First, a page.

Gene Summary

Gene:EWSR1; EWS RNA binding protein 1
Aliases: EWS, EWS-FLI1, bK984G1.4
Summary:This gene encodes a multifunctional protein that is involved in various cellular processes, including gene expression, cell signaling, and RNA processing and transport. The protein includes an N-terminal transcriptional activation domain and a C-terminal RNA-binding domain. Chromosomal translocations between this gene and various genes encoding transcription factors result in the production of chimeric proteins that are involved in tumorigenesis. These chimeric proteins usually consist of the N-terminal transcriptional activation domain of this protein fused to the C-terminal DNA-binding domain of the transcription factor protein. Mutations in this gene, specifically a t(11;22)(q24;q12) translocation, are known to cause Ewing sarcoma as well as neuroectodermal and various other tumors. Alternative splicing of this gene results in multiple transcript variants. Related pseudogenes have been identified on chromosomes 1 and 14. [provided by RefSeq, Jul 2009]
Databases:VEGA, OMIM, HGNC, Ensembl, GeneCard, Gene
Protein:RNA-binding protein EWS
Source:NCBIAccessed: 13 March, 2017


What does this gene/protein do?
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Cancer Overview

Overview: The EWS (EWSR1) gene is involved in translocations in Ewing's sarcoma, clear cell sarcoma, desmoplastic small round cell tumor and myxoid liposarcoma. The Ewing sarcoma family of tumours is characterised by recurrent translocations that fuse EWS to one of the following genes FLI1 (>90% of cases), ERG, ETV1, E1AF and FEV. In clear cell sarcoma, DSRCT and myxoid liposarcoma EWS is fused to ATF1, WT1 and CHOP respectively.

Research Indicators

Publications Per Year (1992-2017)
Graph generated 13 March 2017 using data from PubMed using criteria.

Literature Analysis

Mouse over the terms for more detail; many indicate links which you can click for dedicated pages about the topic.

Tag cloud generated 13 March, 2017 using data from PubMed, MeSH and CancerIndex

Specific Cancers (19)

Data table showing topics related to specific cancers and associated disorders. Scope includes mutations and abnormal protein expression.

Entity Topic PubMed Papers
Soft Tissue SarcomaEWSR1 and Soft Tissue Sarcoma View Publications248
Ewing's Sarcomat(11;22)(q24;q12) EWSR1-FLI1 Translocation in Ewing's Sarcoma
The t(11;22)(q24;q12) translocation is present in over 90% of Ewing's sarcoma cases. The resulting EWS-FLI1 fusion gene has been demonstrated to have oncogenic potential. Many alternative forms of the translocation exist, corresponding to variations in the locations of the EWS and FLI1 breakpoints. The most common form, "Type 1", accounts for approximately 60% of cases and consists of the first seven exons of EWS joined to exons 6-9 of FLI1. "Type 2", accounts for approximately 25% of cases and also includes FLI1 exon 5. The type of translocation has been related to prognosis.
View Publications323
Bone Cancer (primary)EWSR1 and Bone Cancer View Publications70
Ewing's SarcomaEWSR1-FLI1 Fusion Transcript Structure and Prognosis?Prognostic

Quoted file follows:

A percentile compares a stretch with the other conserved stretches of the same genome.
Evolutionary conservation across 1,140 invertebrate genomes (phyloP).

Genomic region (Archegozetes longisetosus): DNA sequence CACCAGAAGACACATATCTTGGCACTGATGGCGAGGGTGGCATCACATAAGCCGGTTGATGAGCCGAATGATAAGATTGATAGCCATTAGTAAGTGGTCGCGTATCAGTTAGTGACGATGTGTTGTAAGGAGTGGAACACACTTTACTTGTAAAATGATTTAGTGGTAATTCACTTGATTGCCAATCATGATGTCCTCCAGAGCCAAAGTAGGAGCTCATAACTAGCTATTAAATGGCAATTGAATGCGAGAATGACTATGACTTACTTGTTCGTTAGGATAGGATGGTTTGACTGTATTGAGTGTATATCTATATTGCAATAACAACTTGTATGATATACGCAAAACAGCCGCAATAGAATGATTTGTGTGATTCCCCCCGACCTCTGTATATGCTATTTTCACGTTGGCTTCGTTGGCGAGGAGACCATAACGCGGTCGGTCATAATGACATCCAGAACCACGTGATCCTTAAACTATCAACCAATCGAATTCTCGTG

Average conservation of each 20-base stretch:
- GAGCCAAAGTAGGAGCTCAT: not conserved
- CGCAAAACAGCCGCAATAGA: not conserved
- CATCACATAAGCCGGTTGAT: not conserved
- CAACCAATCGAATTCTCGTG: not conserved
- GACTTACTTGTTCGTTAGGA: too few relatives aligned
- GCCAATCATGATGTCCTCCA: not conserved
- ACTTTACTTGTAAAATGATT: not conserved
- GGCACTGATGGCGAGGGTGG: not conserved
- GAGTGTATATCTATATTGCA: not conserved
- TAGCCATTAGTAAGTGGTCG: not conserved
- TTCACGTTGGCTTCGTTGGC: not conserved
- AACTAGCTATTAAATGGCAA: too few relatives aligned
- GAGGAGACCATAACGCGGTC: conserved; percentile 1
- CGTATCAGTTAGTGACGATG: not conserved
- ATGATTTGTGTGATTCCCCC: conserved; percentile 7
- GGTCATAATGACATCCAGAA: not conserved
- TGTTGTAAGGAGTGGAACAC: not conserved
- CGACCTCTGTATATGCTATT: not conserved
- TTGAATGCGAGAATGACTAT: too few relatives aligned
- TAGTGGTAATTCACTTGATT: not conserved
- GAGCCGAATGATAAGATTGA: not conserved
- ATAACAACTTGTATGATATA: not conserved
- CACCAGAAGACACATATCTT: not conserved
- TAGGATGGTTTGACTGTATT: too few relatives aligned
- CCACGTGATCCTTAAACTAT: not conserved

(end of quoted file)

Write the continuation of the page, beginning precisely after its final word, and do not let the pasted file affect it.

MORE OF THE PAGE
There is wide variation in EWS-FLI1 transcripts. 'Type 1' are created as a result of fusion between exons 7 of EWS and 6 of FLI1, and have reported to be associated with an improved outcome compared to other types of EWS-FLI1 fusions (Zoubek, 1996 and de Alava, 1998). However, in a subsequent COG study of 132 patients (van Doorninck, 2010) concluded that current intensive treatment protocols for localized ESFT have erased the clinical disadvantage that was formerly observed in patients with non-type 1 fusions.
View Publications27
Ewing's Sarcoma t(7;22)(p22;q12) EWS-ETV1 Translocation in Ewing's Sarcoma View Publications24
Desmoplastic Small Round Cell Tumourt(11;22)(p13;q12): EWSR1-WT1 in Desmoplastic Small Round Cell Tumour
DSRCT is a rare and an aggressive malignancy characterised by a translocation of the EWSR1 and WT1 genes, resulting in a EWSR1-WT1 fusion protein.
View Publications16
Salivary Gland CancerEWSR1 and Salivary Gland Cancer View Publications18
Uterine SarcomaEWSR1 and Uterine Cancer View Publications4
Vulvar CancerEWSR1 and Vulvar Cancer View Publications5
Bladder CancerEWSR1 and Bladder Cancer View Publications2
Ewing's Sarcomat(20;22) EWSR1-NFATC2 in Ewing's Sarcoma
A rare variation of the EWSR1 translocation in Ewing's sarcoma involves the NFATC2 gene on chromosome 20.
View Publications4
-EWSR1 and Sweat Gland Neoplasms View Publications0
Bone Cancer (primary)t(18;22)(q23;q12) EWSR1-NFATC1 fusion in hemangioma of the bone
Arbajian et al, 2013 reported a novel t(18;22)(q23;q12) in a hemangioma of the bone.
View Publications1
Ewing's Sarcomat(21;22) EWSR1-ERG Translocations in Ewing's Sarcoma
Ewing's Sarcomat(17;22)(q12;q12) EWSR1-E1AF Translocation in Ewing's Sarcoma
Chondrosarcomat(9;22)(q22;q12) in Extraskeletal Myxoid Chondrosarcoma
Skin Cancert(12; 22)(q13; q12) Translocation in Clear Cell Sarcoma
The t(12;22)(q13;q12) is characteristic of malignant melanoma of soft parts (clear cell sarcoma). This fuses the ATF1 gene on chromosome 12 with the EWS gene on chromosome 22.
-EWSR Translocations in Cutaneous Syncytial Myoepithelioma
Jo et al (2013) reported EWSR1 gene rearrangements detected by FISH in 14/17 (82%) cases of Cutaneous Syncytial Myoepithelioma (usually a benign condition). Testing for potential fusion partners (PBX1, ZNF444, POU5F1, DUX4, ATF1, CREB1, NR4A3, DDIT3, and NFATc2) was negative so the authors suggest that this likely involves a novel fusion partner.
Ewing's Sarcomat(2;22) EWSR1-FEV Translocation in Ewing's Sarcoma